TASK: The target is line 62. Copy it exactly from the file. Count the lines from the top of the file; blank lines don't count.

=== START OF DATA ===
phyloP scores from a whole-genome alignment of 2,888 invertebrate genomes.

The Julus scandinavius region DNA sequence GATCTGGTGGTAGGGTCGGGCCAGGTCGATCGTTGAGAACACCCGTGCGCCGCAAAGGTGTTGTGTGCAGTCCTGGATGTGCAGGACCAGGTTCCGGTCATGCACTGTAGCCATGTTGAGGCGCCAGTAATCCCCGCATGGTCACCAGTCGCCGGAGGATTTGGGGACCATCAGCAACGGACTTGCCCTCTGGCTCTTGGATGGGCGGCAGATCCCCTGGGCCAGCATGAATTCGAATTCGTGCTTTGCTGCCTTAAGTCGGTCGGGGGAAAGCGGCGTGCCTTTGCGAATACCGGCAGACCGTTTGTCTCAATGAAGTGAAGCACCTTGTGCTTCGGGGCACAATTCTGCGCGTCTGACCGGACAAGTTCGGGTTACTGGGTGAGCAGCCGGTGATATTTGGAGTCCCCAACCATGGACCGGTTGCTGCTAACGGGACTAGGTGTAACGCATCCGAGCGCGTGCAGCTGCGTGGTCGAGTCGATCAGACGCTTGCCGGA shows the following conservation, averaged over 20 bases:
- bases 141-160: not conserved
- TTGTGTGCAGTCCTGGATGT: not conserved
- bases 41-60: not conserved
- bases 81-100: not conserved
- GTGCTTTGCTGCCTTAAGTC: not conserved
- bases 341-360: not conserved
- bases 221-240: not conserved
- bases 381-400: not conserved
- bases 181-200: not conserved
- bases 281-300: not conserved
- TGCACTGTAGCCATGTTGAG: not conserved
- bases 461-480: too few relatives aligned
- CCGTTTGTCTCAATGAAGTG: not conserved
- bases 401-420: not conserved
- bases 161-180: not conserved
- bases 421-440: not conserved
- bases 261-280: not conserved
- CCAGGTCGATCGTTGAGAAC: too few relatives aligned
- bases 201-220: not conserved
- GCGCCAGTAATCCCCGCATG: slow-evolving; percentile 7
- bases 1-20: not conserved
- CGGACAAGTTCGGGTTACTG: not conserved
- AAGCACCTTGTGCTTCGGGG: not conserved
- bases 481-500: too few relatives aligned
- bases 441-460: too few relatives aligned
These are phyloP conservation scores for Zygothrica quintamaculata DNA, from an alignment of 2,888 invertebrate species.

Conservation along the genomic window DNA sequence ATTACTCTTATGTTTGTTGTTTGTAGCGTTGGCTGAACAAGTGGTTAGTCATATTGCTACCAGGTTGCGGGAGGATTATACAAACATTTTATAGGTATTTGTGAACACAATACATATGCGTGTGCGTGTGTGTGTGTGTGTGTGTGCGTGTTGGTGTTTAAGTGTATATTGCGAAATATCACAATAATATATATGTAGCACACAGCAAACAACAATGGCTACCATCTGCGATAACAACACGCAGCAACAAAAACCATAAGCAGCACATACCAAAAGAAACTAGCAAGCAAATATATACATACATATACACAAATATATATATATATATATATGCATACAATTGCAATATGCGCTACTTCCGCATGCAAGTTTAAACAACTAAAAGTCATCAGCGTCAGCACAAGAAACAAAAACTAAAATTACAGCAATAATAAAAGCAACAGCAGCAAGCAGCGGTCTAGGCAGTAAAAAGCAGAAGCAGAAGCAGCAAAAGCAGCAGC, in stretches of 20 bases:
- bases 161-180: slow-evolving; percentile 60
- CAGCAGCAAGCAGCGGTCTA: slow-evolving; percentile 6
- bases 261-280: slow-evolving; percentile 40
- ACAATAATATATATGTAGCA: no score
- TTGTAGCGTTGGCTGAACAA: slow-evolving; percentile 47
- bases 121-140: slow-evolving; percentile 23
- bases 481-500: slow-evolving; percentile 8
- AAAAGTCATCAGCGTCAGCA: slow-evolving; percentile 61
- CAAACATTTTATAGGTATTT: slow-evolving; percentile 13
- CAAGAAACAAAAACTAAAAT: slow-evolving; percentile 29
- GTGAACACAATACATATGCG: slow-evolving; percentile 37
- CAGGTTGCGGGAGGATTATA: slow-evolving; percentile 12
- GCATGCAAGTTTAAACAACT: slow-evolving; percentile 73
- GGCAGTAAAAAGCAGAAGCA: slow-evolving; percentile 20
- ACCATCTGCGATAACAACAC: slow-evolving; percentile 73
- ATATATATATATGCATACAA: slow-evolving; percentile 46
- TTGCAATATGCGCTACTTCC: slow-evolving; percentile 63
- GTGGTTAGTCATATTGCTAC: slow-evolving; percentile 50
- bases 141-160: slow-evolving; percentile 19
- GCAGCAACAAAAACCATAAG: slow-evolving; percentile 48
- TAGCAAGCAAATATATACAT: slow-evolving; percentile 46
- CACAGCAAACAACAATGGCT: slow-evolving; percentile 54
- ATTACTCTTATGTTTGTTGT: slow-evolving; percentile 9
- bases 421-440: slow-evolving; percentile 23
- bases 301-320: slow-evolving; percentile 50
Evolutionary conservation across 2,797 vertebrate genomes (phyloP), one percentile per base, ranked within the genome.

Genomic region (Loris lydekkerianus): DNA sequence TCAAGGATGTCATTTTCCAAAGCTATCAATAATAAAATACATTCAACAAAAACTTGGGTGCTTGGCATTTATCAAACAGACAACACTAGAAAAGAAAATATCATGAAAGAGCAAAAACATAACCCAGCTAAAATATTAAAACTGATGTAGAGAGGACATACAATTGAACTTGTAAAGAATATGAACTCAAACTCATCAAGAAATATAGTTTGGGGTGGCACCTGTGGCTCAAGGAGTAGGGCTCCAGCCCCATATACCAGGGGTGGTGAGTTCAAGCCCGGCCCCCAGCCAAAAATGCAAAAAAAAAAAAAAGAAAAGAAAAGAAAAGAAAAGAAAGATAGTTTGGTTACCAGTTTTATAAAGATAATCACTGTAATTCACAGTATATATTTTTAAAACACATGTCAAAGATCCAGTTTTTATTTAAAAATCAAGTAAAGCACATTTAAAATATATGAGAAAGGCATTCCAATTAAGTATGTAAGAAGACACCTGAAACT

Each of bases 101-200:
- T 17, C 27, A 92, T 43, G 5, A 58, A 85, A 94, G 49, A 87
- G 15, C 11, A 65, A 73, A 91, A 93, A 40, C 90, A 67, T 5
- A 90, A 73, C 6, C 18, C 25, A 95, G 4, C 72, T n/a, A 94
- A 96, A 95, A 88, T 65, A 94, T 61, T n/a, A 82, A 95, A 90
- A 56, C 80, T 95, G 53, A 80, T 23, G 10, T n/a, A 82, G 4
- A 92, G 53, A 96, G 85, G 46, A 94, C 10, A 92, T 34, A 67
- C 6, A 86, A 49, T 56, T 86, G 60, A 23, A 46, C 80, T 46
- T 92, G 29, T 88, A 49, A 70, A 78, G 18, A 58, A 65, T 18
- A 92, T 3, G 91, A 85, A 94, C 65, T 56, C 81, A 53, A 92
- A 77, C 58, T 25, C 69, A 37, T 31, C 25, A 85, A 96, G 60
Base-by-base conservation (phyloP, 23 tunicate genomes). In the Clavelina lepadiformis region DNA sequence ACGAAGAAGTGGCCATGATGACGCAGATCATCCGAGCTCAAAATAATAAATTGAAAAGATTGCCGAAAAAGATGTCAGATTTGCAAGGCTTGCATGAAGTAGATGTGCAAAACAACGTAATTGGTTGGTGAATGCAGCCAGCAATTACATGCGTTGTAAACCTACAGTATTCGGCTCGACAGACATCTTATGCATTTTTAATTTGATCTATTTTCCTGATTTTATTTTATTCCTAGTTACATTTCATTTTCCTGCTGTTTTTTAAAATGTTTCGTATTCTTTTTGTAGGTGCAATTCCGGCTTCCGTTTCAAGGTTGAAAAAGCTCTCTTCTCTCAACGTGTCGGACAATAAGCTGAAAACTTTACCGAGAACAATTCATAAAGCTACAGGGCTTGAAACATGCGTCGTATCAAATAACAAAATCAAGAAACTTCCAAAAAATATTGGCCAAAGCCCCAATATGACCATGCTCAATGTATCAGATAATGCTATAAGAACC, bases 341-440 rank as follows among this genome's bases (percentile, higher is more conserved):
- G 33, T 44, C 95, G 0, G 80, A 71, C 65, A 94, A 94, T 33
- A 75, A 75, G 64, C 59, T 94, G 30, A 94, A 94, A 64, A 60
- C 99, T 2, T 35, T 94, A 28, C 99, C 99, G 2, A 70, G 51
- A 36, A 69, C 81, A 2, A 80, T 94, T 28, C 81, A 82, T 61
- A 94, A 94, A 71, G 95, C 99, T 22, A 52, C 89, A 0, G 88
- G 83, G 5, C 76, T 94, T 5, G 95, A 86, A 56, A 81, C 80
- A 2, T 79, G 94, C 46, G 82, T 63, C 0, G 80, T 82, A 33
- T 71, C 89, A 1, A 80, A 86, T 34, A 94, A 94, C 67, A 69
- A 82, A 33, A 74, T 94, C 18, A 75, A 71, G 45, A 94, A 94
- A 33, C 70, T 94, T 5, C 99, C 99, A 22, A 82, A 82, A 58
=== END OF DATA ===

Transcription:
- A 56, C 80, T 95, G 53, A 80, T 23, G 10, T n/a, A 82, G 4